‘Let’s Leave Trump Alone’: Montenegro Shrugs Off World War III Comments
(Bloomberg) -- Montenegro, branded by U.S. President Donald Trump as a "very aggressive" NATO state that could drag the planet into World War III, shrugged off the barb, saying it was nothing new.
Trump’s jab against the smallest and newest entrant to the North Atlantic Treaty Organization has further fanned international uproar over his trip to Europe, where he clashed with the U.S.’s closest allies before holding a closed-door meeting with President Vladimir Putin.
Montenegro has taken center stage in the struggle for influence between Russia and Western nations in former communist eastern Europe. In 2016, it accused Putin’s government of staging a failed coup aimed at preventing its NATO membership a year later. Despite sending troops from its 2,000-strong military to support the U.S.-led mission in Afghanistan, the tiny Balkan state has suffered slights at the hand of Trump, including when he shoved aside Prime Minister Dusko Markovic at a NATO meeting last year.
Then, as now, Markovic played down Trump’s actions.
"Let’s leave Trump alone," Markovic told a lawmaker who asked him during a parliamentary session Wednesday whether the country of 620,000 should worry about the U.S. commitment to its defense. "He’s said it before, and this isn’t the first time."
The cabinet in the capital Podgorica issued a statement following a meeting Thursday, saying Montenegro was "proud of its history and traditional and peaceful politics" and that it was "the only state in which war didn’t rage during the disintegration of the former Yugoslavia."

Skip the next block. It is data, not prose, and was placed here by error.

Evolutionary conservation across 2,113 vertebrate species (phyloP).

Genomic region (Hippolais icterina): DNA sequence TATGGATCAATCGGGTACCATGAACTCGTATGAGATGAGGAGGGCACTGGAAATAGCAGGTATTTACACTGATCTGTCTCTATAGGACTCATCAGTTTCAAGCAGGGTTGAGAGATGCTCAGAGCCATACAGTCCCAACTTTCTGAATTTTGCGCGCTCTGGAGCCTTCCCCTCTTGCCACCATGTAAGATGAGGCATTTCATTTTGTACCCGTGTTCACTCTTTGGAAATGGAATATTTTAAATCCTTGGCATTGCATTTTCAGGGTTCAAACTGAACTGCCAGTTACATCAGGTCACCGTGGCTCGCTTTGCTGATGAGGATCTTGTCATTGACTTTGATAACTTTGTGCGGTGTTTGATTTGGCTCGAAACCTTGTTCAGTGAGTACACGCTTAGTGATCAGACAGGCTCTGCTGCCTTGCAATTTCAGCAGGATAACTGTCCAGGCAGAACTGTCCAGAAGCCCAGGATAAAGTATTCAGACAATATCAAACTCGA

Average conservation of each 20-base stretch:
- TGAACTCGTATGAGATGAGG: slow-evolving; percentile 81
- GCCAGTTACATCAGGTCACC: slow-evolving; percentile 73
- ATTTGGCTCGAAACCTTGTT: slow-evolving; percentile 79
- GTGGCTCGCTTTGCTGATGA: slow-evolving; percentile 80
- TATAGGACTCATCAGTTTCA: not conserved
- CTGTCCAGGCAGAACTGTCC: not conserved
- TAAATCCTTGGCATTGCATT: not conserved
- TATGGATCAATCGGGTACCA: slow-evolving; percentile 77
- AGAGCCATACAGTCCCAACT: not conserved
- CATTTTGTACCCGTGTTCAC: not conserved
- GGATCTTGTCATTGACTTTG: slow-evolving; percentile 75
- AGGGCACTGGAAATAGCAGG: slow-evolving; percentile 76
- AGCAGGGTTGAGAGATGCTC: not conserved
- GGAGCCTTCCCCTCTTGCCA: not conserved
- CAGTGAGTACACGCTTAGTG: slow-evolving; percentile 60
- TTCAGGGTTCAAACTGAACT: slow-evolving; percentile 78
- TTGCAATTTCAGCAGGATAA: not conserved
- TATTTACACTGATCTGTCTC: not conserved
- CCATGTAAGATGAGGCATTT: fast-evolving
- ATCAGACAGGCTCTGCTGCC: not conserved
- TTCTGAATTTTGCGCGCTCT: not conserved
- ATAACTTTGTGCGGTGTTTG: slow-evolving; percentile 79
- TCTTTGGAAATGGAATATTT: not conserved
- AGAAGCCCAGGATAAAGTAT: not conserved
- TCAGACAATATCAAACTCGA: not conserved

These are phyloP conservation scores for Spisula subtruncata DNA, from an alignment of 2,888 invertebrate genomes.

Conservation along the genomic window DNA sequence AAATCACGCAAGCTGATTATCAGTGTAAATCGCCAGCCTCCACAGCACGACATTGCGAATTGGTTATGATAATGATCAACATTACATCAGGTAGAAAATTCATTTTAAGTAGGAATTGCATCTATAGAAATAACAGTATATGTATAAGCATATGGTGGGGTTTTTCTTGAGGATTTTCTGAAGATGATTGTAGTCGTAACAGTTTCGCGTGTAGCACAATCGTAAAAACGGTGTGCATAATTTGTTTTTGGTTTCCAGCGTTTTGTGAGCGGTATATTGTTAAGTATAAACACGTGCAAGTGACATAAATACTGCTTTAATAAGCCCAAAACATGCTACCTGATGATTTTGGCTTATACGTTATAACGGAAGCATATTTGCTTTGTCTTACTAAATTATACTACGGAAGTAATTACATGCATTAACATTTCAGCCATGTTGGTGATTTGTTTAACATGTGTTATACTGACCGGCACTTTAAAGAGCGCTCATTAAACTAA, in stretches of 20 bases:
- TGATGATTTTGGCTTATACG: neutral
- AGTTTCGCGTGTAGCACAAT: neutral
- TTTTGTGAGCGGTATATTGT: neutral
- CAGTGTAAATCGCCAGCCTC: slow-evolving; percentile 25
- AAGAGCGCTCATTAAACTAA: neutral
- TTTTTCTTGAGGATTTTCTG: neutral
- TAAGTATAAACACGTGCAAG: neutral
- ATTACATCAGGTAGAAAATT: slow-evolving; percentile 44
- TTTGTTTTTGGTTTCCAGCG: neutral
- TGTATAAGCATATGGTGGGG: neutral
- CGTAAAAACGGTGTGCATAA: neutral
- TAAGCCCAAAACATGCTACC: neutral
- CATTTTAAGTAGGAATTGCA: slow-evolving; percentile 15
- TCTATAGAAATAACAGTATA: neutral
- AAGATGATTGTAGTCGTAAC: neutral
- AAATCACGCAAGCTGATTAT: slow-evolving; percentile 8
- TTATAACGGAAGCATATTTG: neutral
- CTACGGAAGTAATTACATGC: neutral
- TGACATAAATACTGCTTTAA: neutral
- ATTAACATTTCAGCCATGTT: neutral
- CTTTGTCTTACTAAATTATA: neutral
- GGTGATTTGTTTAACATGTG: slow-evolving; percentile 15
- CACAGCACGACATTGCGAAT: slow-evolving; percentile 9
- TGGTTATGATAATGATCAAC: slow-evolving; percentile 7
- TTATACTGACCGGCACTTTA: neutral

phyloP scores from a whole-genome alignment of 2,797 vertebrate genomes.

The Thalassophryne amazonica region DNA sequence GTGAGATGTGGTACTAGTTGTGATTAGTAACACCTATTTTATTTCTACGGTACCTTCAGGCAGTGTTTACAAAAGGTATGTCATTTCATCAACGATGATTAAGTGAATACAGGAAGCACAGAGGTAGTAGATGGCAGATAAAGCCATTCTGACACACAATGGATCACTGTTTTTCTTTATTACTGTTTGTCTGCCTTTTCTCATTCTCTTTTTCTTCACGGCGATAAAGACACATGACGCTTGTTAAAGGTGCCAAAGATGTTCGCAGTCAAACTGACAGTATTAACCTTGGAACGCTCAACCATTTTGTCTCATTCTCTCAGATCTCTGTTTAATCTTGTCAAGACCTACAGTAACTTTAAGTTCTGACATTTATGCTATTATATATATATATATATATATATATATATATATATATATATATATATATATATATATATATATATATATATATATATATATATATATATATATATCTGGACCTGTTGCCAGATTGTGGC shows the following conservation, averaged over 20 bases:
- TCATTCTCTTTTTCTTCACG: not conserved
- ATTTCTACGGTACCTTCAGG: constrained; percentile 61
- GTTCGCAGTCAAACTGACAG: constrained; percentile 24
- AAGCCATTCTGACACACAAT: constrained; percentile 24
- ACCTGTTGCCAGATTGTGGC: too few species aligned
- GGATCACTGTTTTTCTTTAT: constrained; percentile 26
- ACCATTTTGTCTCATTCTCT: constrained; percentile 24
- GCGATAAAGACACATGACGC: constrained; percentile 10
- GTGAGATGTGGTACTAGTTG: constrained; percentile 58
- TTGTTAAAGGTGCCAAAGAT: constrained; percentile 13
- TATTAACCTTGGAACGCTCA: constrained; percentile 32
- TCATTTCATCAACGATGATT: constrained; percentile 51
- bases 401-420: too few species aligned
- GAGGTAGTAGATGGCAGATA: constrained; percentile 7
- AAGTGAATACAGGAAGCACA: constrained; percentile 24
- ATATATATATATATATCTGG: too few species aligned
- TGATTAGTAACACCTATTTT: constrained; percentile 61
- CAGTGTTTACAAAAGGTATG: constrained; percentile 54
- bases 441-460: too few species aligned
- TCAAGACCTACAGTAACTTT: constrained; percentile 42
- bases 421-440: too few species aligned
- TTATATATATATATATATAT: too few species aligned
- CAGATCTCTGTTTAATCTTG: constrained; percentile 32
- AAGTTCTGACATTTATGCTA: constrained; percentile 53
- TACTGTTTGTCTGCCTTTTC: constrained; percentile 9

When asked by Fox News Tuesday whether U.S. troops should defend the Adriatic Sea country from attack as required under Article 5 of the NATO treaty, Trump said he’d "asked the same question."
Those and earlier comments in which Trump has doubted the viability of the 29-nation military alliance have rattled smaller members that hail from the former eastern bloc as they battle what they say are increasingly antagonistic actions from Russia. The Kremlin denies the allegations and says NATO and the European Union are trying to encircle Russia by expanding into its Cold War stomping grounds.
But tension remains after Russia’s 2014 annexation of Crimea from Ukraine, whose government says Moscow continues to send cash, weapons and troops to fuel a separatist conflict that’s killed more than 10,000 people.
Russia has also vociferously objected to NATO’s invitation this month to Macedonia to start entry talks, with its envoy to the EU warning against making "mistakes that have consequences." Officials in the Balkan state have monitored efforts by Russia to provoke unrest as part of a region-wide effort to stop the expansion, according to a report from the Organized Crime and Corruption Reporting Project.
To the north, Poland, and former Soviet republics Latvia, Estonia and Lithuania are boosting defense spending and have received NATO troops to deter any potential Russian aggression. Latvian Foreign Minister Edgars Rinkevics tried to lay out his country’s motives for membership.
"For the record: Latvia joined NATO not because we are aggressive but because we feared aggression based on our own historic experience and we share common Western values like democracy, rule of law and human rights, no intent to start World War III," he said on Twitter.
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